Monday, November 14, 2005

Bearfort Fire Tower, NJ for the Polar Bear Outing:

This was the initial message from Ron Polityka announcing a Polar Bear "outing" on Sunday, Nov. 13th.

Hello, This Sunday, Nov. 13th we plan on having another Polar Bear Moonlight Madness Run. The actual full moon is on Nov. 15th but we are going to do it on the weekend.November is the Full Beaver Moon.Please send me an e-mail if you plan on going out that evening and I will place you on the list.So far we have the following:WB3AAL 40, 30 or 20 CW
WA3WSJ 40 or 20 PSKNK8Q 40, 30 or 20 CWK3YTR 75 SSBKB3JNE VHFKB3JND VHFVE3WMB 40 & 20 CWVA3SIE 40 & 20 CWWA8REI 40 & 20 CWN7UN/2 40 & 20

CWAll frequencies will be around the QRP Freq. + or - due to QRM

72 and Thanks,
Ron Polityka, WB3AALPolar Bear #2 (

I went up to the BearFort Fire Tower which is about 10 mins from my house but is on the BearFort Mtns, actually a ridge, that runs north and south in north New Jersey. It has a great overlook west and east and is about 400' or so HAAT. So the RF takeoff angles are great. It was warm with temps in the mid-50s but a 15 -20 mph south wind will keep it chilly as nightfall approaches. It was clouding up since a weather front was approaching from the west with expected rain after midnight.

It's about a 15 min hike up the fire access road to the fire tower. It was really pretty since about 80% of the leaves have fallen but some leaves on the more hardy trees were still hanging on. The road itself was completely leaf covered. Surprisingly the Fire Tower was manned as there was motorcycle at its base. This was a first for me and kind of surprising for this late in the year. I climbed the tower stairs and connected my dipole rope thru a pulley that I left in place from my last visit. The other dipole end is strung through a tree about 150' away...this is a nice setup which results in my multiband dipole having an average heigth of about 35' or so. Excellent! Sunset was at 5pm and I took about 45 mins to get everything installed. It was starting to get cooler and the wind was steady out of the south. The almost full moon was rising behind the thin overcast in the east. I got on the air on 40m but was inundated with eu RTTY contesters....they occupied frequencies down to 7020. I made a couple of QSO's but was fighting the RTTY guys. No fun. So I lowered the dipole and switched over to 30m. My first with this antenna and at this site. Boy did it work great! I had a number of good QSO's and everyone was surprised at my QRP signal strengths. I was getting colder....I really needed another layer of windbreakers, especially for my legs. I had my gloves on and sending CW was a bit of challenge. It was real dark now; the overcast clouds were blocking most of the full moon light. My "red" LED headlight was doing a great excessive "white" lights to night blind me. I was getting cold and made some mental notes to bring more layers on my next polar bear outing. The wind chill was the challenge and my hands were cold in spite of some poly gloves I had on. I know I would have been warmer if I had a windbreaker layer on top of what I was wearing. The problem is that you are stationary and not moving when operating and consequently getting cold. The highlight of the evening was a call by a previous contact from the same site, CU2JT, Gary, who heard me calling CQ and answered. We had a good QSO for nearly 45 mins or so. It was now about 6:45pm, cloudy, dark, and cold with temps around 45-deg f. The wind was still at 15-20 mph from the south. I was cold so I packed up and hiked out. To disassemble takes about 30 mins total. Not bad at all.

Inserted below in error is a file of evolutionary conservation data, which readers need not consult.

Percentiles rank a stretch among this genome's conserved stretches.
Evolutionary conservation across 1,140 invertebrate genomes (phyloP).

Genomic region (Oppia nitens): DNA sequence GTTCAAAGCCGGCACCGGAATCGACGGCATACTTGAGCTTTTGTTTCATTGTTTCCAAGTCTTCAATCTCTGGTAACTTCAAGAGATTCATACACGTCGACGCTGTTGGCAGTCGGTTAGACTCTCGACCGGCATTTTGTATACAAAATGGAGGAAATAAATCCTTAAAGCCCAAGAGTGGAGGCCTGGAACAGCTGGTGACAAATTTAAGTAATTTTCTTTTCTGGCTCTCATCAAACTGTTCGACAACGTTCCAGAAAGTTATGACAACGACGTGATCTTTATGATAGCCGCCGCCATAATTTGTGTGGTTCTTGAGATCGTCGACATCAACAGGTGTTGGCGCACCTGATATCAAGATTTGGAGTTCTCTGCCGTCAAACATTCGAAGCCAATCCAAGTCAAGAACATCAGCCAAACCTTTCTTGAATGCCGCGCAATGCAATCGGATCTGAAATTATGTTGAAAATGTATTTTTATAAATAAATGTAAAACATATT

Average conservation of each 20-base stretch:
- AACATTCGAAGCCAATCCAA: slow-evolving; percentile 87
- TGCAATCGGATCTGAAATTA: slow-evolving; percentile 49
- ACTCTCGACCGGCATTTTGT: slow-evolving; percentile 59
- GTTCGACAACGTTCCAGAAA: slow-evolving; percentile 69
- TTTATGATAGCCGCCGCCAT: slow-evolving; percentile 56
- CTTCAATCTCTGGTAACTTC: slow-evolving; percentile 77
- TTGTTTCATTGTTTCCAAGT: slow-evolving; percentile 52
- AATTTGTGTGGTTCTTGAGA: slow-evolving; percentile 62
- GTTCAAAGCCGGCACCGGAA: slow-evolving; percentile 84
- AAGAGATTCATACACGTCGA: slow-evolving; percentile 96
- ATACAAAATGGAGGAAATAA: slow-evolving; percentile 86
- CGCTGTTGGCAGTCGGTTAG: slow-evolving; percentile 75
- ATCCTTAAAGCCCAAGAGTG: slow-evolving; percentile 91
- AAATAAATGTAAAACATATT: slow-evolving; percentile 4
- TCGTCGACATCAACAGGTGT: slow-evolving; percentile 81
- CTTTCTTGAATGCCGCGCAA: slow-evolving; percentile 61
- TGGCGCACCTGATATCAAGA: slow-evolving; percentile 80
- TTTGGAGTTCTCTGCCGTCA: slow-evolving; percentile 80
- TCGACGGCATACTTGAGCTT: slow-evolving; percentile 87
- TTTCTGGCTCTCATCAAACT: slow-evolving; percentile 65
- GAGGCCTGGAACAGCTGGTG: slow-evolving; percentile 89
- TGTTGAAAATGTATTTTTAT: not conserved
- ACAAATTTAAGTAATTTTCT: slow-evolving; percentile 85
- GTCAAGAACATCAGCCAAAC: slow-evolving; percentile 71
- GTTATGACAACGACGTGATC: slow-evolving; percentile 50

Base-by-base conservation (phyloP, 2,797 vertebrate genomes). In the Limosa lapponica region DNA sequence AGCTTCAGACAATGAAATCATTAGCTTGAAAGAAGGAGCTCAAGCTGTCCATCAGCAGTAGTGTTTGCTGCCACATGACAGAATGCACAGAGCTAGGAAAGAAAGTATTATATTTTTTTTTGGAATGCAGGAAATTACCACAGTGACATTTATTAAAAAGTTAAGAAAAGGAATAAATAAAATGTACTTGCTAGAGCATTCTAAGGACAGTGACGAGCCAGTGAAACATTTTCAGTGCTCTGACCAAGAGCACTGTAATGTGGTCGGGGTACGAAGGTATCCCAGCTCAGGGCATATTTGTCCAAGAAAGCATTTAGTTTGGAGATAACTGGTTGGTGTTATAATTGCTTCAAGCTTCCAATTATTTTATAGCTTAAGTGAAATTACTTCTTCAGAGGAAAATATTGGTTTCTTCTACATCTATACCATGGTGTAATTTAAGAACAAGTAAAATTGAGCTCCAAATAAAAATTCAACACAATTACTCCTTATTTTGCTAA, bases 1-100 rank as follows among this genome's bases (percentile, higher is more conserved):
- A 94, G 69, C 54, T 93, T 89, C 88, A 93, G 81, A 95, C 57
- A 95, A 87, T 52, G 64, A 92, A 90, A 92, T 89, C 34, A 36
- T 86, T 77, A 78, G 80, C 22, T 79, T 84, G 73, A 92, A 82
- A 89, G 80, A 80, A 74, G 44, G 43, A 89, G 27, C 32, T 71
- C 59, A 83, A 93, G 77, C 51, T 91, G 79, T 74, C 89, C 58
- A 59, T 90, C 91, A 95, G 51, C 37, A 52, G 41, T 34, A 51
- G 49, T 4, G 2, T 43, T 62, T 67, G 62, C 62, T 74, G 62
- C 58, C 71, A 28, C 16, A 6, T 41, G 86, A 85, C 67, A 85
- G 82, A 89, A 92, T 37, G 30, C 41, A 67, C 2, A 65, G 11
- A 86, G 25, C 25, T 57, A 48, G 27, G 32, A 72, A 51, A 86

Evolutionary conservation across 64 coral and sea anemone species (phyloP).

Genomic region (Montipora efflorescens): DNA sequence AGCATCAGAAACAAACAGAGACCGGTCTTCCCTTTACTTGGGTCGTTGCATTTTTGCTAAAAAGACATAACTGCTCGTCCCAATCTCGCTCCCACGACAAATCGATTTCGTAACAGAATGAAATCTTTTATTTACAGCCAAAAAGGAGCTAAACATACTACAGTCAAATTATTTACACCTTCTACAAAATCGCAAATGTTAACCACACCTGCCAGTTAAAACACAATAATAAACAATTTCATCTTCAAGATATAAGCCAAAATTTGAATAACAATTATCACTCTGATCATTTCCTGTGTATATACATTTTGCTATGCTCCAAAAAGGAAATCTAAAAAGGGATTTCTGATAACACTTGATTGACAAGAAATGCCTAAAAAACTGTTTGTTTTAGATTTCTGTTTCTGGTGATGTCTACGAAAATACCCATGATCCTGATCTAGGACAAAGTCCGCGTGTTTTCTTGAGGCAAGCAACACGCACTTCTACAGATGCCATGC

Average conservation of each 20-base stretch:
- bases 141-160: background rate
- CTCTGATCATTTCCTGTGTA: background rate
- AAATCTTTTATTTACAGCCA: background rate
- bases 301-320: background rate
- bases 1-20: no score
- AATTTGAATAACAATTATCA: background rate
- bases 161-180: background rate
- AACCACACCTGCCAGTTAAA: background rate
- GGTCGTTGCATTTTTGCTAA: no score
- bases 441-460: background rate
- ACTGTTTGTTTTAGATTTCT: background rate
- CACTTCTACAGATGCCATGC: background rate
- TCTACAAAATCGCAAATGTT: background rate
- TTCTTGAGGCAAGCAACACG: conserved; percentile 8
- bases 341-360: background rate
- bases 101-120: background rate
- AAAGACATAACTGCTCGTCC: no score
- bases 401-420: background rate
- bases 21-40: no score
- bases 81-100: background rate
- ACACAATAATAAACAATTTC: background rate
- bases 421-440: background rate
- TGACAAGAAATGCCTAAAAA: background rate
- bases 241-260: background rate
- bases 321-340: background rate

Here's the original call for the Polar Bear outing:

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